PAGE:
U.S. Secretary of State Antony Blinken met with Chinese Foreign Minister Wang Yi in Bali, Indonesia on Saturday (9th), the first face-to-face talks between the two sides since the G20 summit in October last year, and is expected to be the basis for the meeting later this month. Learn to lay the foundation.
Before the talks, Blinken said that face-to-face diplomacy is irreplaceable, and he expected the talks to be fruitful and constructive. Daniel Kritenbrink, a senior U.S. diplomat for East Asia, also said it was important to keep open lines of communication with China in order to prevent any misunderstandings that could inadvertently lead to conflict.
Wang Yi believes that it is necessary for the two countries to maintain normal exchanges and make joint efforts to ensure that bilateral relations continue to develop along the right track.
Judging from the attitudes of both sides, the foreign ministers of the United States and China both intend to maintain a stable relationship. It is expected that the two will exchange views on human rights, the economy and the Russian-Ukrainian war.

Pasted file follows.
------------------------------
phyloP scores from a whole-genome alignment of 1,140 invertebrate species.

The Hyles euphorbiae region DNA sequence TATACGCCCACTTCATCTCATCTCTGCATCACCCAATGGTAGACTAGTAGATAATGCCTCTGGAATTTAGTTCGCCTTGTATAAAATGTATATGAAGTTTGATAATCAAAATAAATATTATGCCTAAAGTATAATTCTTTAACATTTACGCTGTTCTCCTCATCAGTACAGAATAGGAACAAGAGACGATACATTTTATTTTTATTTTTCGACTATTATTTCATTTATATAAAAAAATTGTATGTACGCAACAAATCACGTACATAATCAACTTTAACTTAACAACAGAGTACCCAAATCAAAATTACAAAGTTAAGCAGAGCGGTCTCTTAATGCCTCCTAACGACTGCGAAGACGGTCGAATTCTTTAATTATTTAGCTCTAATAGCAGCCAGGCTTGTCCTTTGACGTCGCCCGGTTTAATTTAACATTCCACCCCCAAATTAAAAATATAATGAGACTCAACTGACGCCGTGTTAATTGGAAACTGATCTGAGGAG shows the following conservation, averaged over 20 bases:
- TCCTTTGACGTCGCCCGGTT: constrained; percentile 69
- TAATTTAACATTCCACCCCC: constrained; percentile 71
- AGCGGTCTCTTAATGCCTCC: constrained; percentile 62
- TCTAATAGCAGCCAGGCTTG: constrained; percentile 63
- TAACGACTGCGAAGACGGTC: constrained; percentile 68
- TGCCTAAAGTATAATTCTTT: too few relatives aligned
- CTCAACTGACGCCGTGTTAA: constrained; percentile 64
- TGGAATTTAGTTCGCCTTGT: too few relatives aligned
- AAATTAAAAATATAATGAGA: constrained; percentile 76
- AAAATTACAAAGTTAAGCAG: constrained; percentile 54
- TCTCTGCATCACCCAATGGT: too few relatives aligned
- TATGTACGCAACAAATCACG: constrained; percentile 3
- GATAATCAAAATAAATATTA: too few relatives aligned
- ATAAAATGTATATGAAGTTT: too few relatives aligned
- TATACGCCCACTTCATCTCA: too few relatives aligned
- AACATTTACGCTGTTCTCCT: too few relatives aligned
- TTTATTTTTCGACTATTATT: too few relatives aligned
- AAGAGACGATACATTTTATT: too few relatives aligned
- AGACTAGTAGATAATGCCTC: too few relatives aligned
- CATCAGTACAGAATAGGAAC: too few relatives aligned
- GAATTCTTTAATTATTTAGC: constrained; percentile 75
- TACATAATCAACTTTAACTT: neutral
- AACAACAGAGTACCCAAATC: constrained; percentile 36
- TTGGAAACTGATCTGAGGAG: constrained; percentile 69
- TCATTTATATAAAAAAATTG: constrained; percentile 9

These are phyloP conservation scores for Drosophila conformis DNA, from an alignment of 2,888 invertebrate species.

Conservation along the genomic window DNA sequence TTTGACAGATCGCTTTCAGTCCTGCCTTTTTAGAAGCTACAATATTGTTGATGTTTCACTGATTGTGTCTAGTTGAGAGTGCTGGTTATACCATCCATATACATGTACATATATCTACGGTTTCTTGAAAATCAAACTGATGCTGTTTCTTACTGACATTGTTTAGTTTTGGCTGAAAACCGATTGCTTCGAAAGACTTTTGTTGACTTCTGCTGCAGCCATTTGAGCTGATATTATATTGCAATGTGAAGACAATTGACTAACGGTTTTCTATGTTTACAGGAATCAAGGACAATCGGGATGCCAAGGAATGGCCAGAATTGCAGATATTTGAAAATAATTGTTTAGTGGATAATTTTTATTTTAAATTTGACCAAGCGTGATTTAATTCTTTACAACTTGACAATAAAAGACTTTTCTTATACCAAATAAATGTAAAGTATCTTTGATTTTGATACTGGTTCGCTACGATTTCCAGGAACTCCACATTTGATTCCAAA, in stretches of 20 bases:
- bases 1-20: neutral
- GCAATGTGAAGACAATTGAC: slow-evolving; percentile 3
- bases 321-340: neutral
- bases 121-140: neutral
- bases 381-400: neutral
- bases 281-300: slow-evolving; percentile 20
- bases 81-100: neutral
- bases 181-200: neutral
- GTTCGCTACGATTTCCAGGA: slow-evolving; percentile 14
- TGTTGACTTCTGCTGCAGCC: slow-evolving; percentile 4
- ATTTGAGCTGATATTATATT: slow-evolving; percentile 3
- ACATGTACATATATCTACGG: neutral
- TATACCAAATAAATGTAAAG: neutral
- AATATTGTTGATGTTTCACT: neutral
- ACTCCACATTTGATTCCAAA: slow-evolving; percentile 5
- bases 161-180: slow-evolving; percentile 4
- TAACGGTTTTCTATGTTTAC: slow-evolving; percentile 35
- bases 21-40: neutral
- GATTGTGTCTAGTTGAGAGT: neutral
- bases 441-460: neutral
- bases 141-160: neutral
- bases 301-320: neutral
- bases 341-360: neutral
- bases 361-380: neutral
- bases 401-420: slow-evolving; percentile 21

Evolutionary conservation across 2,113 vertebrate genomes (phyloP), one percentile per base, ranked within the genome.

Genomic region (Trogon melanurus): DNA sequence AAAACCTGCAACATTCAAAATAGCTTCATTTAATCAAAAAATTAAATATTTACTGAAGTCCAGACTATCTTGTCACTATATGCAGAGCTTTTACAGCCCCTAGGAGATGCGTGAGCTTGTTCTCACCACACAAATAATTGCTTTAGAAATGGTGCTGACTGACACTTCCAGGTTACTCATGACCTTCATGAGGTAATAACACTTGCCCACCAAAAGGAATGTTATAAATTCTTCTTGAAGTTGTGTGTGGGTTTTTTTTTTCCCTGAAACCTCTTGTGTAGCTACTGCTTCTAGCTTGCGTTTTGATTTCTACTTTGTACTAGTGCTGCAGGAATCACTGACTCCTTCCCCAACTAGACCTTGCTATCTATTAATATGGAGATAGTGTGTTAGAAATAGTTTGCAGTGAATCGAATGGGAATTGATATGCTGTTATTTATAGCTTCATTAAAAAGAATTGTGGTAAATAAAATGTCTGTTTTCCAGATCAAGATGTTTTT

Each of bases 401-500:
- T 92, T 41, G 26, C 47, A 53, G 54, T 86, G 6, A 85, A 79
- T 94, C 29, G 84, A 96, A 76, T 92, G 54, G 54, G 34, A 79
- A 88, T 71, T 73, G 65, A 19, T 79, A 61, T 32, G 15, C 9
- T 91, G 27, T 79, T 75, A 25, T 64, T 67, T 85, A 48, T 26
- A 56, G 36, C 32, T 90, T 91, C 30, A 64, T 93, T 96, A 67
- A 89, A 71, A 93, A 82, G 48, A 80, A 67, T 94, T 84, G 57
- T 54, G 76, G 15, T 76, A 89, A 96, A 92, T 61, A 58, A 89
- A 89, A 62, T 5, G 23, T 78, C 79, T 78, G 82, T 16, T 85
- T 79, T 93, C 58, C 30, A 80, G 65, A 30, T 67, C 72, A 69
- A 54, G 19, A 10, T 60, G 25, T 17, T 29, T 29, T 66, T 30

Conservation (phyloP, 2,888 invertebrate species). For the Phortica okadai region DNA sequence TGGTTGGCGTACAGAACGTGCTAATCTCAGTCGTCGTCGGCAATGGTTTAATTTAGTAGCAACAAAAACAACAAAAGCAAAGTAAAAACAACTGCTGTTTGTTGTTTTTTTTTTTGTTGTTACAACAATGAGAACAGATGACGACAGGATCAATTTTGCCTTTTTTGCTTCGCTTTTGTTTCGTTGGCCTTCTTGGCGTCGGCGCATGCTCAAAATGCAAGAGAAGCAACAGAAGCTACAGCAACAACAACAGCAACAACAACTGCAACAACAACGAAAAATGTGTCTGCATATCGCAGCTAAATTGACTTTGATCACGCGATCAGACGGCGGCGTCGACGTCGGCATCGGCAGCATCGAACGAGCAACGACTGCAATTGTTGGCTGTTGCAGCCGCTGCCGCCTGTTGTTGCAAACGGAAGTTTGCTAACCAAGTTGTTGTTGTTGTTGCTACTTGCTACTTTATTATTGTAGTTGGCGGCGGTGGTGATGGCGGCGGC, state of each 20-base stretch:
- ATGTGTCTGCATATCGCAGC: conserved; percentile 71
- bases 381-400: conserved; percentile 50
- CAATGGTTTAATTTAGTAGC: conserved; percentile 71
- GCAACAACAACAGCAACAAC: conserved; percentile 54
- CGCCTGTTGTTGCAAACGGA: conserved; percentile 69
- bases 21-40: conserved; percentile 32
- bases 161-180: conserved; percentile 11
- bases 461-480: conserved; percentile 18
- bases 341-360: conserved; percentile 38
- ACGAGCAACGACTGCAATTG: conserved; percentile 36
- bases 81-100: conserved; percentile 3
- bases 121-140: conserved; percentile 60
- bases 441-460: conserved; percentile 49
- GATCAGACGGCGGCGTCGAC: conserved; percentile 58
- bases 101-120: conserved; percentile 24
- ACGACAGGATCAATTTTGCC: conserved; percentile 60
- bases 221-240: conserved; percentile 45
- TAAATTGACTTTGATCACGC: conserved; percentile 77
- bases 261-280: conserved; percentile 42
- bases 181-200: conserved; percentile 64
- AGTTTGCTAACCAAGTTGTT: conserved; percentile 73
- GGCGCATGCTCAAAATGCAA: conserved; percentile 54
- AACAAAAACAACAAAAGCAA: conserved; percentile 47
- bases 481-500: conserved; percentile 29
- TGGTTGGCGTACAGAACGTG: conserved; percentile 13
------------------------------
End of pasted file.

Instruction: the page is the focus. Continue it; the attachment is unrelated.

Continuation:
The meeting will also set the stage for a face-to-face conversation between U.S. President Joe Biden and Chinese President Xi Jinping later this month. Daniel Russel, a former U.S. diplomat in East Asia who is close to the Biden administration, believes that one of the purposes of the meeting is to explore the possibility of a face-to-face conversation between Biden and Xi.
With Xi seeking a third term at the National Congress of the Chinese Communist Party later this year, analysts believe Xi should be interested in maintaining a stable relationship with the White House.
Still, U.S. officials do not expect concrete results from the talks or a breakthrough in discussions related to tariffs.
Even though the United States and China have a strategic competitive relationship, they are still important trading partners. Biden has recently continued to evaluate the cancellation of import tariffs on a series of Chinese goods, hoping to ease domestic inflation pressure before the November midterm elections to maintain democracy. Party dominance in Congress.
The Biden administration discussed with advisers on Friday whether to cut China tariffs, but has yet to make a final decision.